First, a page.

This post was written by Kern County almond grower Jenny Holtermann and originally appeared on her blog, You Say All-mend, I Say Am-end. This is the second in a series of guest posts from Jenny about the pollination process.
Our almond buds have broken and the bloom has started, now it's time for the bees to start working! Our 2nd B in our three part pollination series is Bees.
Bees are a vital part of the almond production process. Without the bees to pollinate the flowers, we would have no almonds to speak of. Almonds are self-infertile, meaning they need pollen from a different variety to produce a nut. Bees are needed to carry pollen from one almond variety to another, to ensure cross pollination
Beekeepers work all year to ensure their bees are healthy and happy. Bees use almond blooms as an essential part of their natural nutrients needed to survive. They may only be in the almond orchard for a month, but it is the most important month of the bees life. Almond pollen is critical to the life of the bee and bees are critical to the life of the almond. So it only makes sense that the beekeepers and almond farmers work closely together to ensure proper bee health.
Starting in the fall, we discuss bee hive needs and contract agreements with our beekeeper. In January, we discuss our fungicide spray timing to ensure we complete spraying in the most cautious and bee friendly manor possible. We also talk timing of bud break and when we expect bloom to begin so we can properly time moving the bees into the field. During this critical time it is important to maintain frequent communication with each other. Farmers want to ensure hive strength and quality is being assessed for best almond production.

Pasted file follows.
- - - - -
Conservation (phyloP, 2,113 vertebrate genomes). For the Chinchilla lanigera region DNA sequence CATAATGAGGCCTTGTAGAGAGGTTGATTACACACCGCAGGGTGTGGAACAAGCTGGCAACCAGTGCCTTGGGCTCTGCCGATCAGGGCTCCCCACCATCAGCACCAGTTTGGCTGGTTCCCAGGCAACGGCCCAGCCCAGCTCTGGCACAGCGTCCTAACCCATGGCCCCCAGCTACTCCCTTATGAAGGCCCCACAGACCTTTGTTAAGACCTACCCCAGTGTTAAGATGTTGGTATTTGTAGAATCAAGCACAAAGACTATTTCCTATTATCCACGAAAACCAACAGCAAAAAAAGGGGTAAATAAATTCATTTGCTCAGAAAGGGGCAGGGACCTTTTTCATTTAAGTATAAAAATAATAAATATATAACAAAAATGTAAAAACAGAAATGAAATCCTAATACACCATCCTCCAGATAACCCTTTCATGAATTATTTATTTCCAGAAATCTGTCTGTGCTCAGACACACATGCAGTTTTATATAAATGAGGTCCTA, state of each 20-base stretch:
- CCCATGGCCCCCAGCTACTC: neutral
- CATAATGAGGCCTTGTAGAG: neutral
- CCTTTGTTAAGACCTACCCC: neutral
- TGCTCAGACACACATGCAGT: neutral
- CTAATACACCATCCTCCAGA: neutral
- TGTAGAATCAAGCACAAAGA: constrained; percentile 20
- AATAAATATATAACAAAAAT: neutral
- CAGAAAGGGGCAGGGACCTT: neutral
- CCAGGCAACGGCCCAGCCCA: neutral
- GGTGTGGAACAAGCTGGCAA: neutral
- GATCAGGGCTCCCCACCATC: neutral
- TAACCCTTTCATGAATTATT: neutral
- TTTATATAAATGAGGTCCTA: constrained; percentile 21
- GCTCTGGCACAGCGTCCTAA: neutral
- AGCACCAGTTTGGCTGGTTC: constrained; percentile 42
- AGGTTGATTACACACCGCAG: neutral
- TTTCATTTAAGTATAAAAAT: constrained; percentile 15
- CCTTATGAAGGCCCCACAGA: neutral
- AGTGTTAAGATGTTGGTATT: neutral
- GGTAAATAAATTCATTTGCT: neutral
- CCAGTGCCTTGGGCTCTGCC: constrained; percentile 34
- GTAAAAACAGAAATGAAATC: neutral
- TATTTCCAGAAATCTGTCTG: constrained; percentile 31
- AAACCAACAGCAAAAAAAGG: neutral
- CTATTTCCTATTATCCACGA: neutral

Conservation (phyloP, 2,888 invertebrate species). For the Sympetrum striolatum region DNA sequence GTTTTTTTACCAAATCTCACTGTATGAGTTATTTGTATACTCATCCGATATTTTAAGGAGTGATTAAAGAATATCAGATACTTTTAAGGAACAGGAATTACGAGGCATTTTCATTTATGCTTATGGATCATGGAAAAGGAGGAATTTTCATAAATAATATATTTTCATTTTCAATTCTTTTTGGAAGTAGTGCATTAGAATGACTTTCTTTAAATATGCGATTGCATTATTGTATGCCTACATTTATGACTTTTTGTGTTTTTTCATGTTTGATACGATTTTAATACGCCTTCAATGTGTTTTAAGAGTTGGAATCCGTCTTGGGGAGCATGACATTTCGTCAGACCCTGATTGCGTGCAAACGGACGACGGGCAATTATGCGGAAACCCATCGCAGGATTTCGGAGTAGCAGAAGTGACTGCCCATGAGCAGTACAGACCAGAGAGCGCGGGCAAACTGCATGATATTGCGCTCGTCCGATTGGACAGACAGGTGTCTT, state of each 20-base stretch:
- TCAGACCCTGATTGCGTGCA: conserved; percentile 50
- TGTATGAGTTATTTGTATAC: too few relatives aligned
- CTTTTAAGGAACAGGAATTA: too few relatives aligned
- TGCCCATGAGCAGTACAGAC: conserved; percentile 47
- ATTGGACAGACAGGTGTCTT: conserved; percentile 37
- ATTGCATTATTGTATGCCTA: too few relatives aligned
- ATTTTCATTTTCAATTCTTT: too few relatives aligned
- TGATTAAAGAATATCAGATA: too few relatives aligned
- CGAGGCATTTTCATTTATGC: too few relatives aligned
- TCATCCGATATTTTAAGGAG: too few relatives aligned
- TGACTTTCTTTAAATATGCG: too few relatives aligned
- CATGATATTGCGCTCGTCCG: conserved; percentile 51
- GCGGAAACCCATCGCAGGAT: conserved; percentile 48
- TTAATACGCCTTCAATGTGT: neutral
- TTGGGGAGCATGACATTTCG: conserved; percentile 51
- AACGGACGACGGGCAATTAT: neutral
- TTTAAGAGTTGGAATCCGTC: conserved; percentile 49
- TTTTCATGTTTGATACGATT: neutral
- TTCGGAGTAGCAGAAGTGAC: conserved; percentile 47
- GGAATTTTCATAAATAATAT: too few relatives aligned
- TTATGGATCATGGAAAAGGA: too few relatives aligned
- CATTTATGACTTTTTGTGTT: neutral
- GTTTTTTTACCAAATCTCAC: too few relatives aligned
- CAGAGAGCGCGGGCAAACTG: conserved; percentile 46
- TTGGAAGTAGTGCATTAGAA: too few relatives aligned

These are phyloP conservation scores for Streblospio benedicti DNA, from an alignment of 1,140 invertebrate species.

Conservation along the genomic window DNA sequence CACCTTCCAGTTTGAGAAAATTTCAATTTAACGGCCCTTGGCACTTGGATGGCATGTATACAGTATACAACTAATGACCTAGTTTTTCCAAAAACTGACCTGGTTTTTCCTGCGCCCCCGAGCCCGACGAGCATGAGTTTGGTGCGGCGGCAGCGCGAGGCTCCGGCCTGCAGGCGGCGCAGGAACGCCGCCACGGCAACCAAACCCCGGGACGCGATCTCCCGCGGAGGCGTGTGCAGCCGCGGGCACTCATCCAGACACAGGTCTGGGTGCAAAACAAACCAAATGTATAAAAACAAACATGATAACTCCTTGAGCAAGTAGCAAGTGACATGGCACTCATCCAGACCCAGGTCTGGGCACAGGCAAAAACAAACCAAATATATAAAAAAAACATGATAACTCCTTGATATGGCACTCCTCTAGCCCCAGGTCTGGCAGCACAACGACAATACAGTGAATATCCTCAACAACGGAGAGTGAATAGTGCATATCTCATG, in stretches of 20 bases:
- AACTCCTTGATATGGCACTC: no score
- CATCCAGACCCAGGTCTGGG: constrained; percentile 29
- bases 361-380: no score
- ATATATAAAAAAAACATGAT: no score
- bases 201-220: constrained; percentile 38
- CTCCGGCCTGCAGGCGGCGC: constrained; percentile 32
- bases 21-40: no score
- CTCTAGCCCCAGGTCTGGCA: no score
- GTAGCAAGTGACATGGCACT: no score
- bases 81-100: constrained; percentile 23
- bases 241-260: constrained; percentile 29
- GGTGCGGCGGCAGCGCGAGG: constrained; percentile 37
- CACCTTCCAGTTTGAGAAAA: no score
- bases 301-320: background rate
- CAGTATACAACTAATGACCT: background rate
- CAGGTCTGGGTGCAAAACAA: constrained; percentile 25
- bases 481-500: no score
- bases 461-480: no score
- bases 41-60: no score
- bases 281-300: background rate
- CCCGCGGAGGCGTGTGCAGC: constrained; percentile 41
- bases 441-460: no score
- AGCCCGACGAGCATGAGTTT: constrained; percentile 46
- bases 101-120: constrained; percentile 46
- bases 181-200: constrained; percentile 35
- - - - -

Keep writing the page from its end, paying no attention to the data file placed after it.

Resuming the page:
In the last 30 years or so beekeepers have been fighting diseases and mites in their bee hives. Recently, the struggle has been the Varroa mite. Varroa mite is an insect that is threatening the great relationship bees have with the crops they feed on. This mite feeds on the blood of honey bees and leaves its eggs in the hive, causing an infestation and weakening of the hives called colony collapse. Colony collapse has already taken claim to thousands of bee hives and is threatening the livelihood of bees, beekeepers and almond pollination. It is insects like the varroa mite that only strengthen the relationship farmers must have with the beekeepers to ensure proper care and health of the bees. Beekeepers work hard through the summer to ensure the mite population is gone by fall. Over the winter months is when the hive losses are most high.
Other then the mite, beekeepers also struggle the drought in California. Bees are only in almond orchards for a month or so, meaning bees need other crops to forage on for the rest of the year. The amount of natural wildflowers and pastures present in the spring and summer is increasingly low due to our lack of rain and snow we have received the last 3 winters. Beekeepers are having to feed supplemental pollen to their hives when they aren't able to find natural homes for their bees.
With the help of the Almond Board's Honey Bee Best Management Practices guide farmers and beekeepers have been able to receive much needed resources to help them work together to maintain the bee populations. So remember, next time you see that little bee fly by you, protect him. We need to save our bees to protect our almond supply!
Until Next Time,